Besides the economic aspects, the ideological alignment of the Brazilian mainstream media is historically against national capitalism projects. For a quite long time now a conservative think tank called Instituto Millenium has operated in Brazil, which has the participation of several leaders of the media industry as well as columnists.

The global economic crisis hit Brazil and the PT government found it difficult to maintain its growth project. With this, the volatile base support built in recent years breaks, since it only remains to the extent that its consumption situation remains. The traditional base of the PT also weakens the extent that certain actions taken by the government contradict historical flags of these sectors such as, for example, support to agribusiness at the expense of agrarian reform and family farming. And finally, the scope for opening new frontiers for the national capital expansion also reduces with the international crisis. And commodity prices fall.

This objective situation of the economy and the PT project enabled a breakthrough of conservative sectors, the media leading, which uses selectively and opportunistically the anticorruption discourse to gain support and advocate the overthrow of the elected president in 2014.

Why selective? Because corruption allegations hit both the situation of the opposition, but it is clear that the space given by media to allegations of corruption against pro-government politicians is much higher. Allegations of corruption, even more serious, against opposition politicians are sometimes not reported.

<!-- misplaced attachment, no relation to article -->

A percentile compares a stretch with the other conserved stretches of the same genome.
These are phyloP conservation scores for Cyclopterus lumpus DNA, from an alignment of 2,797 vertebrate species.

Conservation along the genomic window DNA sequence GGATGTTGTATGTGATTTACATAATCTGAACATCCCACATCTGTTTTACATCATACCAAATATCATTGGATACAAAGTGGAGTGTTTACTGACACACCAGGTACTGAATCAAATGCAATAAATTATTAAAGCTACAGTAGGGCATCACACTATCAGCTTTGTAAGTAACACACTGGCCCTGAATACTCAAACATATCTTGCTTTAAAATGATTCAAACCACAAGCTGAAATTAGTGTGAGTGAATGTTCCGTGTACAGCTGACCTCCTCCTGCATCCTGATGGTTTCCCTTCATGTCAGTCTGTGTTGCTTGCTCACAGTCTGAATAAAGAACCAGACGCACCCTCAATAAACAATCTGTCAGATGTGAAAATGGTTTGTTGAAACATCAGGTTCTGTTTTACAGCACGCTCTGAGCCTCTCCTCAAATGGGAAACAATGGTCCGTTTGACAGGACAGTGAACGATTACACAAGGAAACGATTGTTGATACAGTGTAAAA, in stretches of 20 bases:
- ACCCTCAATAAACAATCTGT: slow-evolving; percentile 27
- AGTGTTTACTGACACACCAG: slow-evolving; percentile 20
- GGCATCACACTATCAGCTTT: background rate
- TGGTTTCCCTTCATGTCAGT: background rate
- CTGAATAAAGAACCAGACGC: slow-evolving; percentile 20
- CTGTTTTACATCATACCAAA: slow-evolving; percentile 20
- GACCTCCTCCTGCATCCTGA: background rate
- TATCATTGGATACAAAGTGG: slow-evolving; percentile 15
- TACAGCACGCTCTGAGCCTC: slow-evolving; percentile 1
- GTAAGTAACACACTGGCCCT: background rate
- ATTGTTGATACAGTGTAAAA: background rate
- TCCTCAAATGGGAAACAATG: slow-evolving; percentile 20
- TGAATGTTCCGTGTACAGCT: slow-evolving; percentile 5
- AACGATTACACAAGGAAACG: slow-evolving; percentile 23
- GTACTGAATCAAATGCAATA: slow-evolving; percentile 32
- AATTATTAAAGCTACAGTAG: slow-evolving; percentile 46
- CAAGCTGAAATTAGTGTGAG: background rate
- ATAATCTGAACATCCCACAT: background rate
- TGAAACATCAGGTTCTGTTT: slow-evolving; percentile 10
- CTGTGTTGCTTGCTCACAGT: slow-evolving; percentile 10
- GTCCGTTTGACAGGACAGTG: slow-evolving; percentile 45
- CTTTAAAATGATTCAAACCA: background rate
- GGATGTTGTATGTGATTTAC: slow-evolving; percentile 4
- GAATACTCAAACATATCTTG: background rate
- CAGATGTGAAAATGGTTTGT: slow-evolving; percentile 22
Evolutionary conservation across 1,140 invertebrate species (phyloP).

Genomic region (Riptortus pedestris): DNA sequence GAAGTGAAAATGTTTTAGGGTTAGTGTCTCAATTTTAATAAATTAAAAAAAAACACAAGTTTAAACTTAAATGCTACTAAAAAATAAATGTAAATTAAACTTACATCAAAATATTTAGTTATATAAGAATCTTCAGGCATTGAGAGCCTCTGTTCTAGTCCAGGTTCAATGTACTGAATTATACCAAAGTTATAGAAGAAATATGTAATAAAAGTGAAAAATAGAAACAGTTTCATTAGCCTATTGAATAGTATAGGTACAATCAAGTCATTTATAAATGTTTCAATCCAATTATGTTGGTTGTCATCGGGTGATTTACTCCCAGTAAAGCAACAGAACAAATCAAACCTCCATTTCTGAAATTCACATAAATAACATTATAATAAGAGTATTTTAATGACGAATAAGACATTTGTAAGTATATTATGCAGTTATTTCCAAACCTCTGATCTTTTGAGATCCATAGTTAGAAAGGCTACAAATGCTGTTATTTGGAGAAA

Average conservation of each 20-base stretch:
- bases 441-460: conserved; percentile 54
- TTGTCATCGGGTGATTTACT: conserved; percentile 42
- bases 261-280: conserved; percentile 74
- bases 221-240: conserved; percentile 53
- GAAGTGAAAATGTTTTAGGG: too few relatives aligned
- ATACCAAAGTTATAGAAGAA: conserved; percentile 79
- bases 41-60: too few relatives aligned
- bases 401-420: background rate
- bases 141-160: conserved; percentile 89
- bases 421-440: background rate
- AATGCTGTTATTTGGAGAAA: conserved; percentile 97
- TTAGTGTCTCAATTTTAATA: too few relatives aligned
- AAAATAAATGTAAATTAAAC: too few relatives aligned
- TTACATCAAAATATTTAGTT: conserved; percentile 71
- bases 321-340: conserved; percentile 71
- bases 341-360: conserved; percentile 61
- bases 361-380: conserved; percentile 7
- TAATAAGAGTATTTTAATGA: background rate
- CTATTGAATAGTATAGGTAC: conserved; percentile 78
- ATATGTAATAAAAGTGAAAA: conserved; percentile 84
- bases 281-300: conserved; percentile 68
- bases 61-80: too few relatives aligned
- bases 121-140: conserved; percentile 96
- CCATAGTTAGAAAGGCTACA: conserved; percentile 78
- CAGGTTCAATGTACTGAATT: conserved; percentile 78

Why opportunistic? Because behind this crisis the real purpose of the impeachment is hidden. It’s not to “moralise” the country, but to apply a political-economic project that is centred in interests of speculative capital, barring the social inclusion policies and imposing recessionary measures, as it was prescribed for countries in crisis (like Greece). Being unpopular, the opposition discourse reverberated by the media is that the problems the country faces is because “politicians steal the money the worker pays in taxes.” However, it is not proposed to make a tax reform that does away with the regressive nature of the tax in Brazil (which charges more to those who get up to three minimum wages), political reform banning private financing of campaigns (one of the main sources of corruption) and, much less, a reform of the communication system that ends monopolies that imposes a unique voice in civil society.


  • Dennis de Oliveira is an associate professor at the University of São Paulo, coordinator of the Centre of Latin American Studies on Culture and Communication and member of the Latin American network QUILOMBAÇÃO